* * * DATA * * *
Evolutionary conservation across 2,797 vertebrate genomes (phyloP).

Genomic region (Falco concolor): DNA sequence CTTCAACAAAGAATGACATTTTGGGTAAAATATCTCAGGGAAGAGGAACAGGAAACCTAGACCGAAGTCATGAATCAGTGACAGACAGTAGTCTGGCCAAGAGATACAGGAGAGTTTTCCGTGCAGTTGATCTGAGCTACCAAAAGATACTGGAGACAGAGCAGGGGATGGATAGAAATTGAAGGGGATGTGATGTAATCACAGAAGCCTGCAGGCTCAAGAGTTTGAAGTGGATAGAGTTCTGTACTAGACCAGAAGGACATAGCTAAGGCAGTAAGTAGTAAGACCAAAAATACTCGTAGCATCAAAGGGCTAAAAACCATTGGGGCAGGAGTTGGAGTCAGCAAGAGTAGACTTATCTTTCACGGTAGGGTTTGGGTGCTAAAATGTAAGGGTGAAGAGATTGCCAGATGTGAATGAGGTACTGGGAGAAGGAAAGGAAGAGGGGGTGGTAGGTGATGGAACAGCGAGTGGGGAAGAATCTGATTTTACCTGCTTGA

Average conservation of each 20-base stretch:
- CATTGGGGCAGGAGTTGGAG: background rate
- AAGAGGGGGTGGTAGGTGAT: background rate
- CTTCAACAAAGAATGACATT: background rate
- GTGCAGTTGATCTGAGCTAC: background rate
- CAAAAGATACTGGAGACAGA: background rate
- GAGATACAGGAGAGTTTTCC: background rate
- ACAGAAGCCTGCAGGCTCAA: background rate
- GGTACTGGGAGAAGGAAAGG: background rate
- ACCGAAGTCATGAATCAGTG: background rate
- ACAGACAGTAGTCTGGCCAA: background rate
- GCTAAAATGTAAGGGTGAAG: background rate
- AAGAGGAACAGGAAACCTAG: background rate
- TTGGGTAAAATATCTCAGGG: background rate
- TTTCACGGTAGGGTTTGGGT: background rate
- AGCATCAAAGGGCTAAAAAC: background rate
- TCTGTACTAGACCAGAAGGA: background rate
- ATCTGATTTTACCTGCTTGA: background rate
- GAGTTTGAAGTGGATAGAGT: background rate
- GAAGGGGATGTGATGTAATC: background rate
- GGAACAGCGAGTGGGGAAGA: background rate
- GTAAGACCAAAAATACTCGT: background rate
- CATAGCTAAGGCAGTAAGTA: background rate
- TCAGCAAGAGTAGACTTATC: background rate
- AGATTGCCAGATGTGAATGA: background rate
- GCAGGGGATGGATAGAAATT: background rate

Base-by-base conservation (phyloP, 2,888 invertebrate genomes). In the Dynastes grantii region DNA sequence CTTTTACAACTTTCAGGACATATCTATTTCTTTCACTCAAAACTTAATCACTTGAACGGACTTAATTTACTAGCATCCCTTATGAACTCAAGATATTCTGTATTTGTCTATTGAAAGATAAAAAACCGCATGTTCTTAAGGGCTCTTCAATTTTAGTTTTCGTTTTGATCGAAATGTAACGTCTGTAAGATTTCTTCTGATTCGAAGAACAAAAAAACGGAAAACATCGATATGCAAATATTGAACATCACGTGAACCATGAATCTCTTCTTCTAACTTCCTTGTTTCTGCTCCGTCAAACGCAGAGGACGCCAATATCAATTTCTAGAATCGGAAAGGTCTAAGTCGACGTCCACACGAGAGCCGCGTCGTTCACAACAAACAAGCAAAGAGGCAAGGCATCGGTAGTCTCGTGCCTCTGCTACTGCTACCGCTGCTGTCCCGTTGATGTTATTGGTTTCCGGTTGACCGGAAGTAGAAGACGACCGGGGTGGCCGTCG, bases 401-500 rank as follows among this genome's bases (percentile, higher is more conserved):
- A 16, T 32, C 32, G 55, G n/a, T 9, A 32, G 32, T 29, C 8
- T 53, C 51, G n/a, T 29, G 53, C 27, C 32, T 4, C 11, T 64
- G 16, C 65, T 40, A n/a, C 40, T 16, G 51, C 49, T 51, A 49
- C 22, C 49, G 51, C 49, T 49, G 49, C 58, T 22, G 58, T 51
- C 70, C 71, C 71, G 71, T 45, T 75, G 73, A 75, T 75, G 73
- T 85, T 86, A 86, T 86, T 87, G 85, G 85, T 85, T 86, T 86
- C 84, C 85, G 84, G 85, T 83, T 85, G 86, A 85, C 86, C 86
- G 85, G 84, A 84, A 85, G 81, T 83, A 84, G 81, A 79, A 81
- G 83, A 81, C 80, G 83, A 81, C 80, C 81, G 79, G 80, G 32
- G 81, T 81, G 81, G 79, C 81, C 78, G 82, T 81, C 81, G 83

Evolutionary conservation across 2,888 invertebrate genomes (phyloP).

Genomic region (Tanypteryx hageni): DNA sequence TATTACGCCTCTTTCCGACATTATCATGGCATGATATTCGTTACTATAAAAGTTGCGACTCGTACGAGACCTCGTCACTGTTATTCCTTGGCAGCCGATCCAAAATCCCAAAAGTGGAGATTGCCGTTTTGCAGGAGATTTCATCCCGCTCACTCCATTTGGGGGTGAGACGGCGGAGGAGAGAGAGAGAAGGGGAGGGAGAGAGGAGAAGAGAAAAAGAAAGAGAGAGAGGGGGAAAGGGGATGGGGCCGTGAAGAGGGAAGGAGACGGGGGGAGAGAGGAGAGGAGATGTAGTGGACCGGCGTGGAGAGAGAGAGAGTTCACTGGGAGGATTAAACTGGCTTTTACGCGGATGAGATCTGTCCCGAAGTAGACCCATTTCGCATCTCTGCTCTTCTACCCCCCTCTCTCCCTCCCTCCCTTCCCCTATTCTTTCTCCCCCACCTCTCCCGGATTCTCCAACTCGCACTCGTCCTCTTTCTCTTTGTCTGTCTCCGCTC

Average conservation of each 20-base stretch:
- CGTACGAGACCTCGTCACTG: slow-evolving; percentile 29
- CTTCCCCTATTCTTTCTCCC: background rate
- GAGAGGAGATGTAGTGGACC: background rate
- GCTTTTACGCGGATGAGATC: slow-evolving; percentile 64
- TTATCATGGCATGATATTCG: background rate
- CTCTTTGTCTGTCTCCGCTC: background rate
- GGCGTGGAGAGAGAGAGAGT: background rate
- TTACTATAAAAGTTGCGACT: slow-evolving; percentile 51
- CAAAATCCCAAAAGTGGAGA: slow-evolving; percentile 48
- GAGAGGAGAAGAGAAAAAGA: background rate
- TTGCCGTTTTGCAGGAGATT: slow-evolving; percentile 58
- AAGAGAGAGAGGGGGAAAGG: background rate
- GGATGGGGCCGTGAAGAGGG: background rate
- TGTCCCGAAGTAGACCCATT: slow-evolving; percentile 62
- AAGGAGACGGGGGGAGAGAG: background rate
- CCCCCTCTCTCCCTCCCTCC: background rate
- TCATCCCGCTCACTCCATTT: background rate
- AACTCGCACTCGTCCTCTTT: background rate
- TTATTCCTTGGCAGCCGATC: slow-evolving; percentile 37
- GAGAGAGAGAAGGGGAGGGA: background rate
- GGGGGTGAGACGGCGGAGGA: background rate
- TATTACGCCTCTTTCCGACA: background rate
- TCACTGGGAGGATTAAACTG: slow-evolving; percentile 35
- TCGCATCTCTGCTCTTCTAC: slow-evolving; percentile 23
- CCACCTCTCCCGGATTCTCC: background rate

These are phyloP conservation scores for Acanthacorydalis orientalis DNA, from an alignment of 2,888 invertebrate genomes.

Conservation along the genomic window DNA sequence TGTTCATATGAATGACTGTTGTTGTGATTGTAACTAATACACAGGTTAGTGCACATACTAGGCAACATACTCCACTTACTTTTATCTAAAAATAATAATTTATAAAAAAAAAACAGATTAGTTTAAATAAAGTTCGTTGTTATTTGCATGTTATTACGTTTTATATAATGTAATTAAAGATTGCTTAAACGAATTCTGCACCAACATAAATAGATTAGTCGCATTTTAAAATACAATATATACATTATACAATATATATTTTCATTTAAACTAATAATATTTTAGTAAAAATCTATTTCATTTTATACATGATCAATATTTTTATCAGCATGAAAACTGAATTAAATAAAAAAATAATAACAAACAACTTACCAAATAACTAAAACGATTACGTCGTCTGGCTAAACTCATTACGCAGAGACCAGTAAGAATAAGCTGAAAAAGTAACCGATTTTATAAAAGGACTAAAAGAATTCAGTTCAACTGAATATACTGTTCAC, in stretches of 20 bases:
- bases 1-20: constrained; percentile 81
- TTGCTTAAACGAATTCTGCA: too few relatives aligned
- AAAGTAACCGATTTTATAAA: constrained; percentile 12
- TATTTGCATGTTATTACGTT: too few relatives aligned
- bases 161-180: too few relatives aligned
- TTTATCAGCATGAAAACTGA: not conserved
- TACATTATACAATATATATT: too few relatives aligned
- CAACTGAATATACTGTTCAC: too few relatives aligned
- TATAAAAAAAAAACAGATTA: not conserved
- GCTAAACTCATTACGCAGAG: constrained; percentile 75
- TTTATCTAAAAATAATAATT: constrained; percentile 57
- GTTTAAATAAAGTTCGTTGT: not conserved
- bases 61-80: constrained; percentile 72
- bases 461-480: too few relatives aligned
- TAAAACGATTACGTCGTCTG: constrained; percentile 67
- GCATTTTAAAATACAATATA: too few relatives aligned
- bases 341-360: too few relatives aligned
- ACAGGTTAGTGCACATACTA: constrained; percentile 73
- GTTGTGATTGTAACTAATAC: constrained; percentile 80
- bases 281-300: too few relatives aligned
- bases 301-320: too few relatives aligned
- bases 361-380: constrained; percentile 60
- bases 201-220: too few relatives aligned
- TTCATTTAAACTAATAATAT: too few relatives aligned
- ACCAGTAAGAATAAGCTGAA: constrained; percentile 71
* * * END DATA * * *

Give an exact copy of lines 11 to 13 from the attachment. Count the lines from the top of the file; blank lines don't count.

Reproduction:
- GGTACTGGGAGAAGGAAAGG: background rate
- ACCGAAGTCATGAATCAGTG: background rate
- ACAGACAGTAGTCTGGCCAA: background rate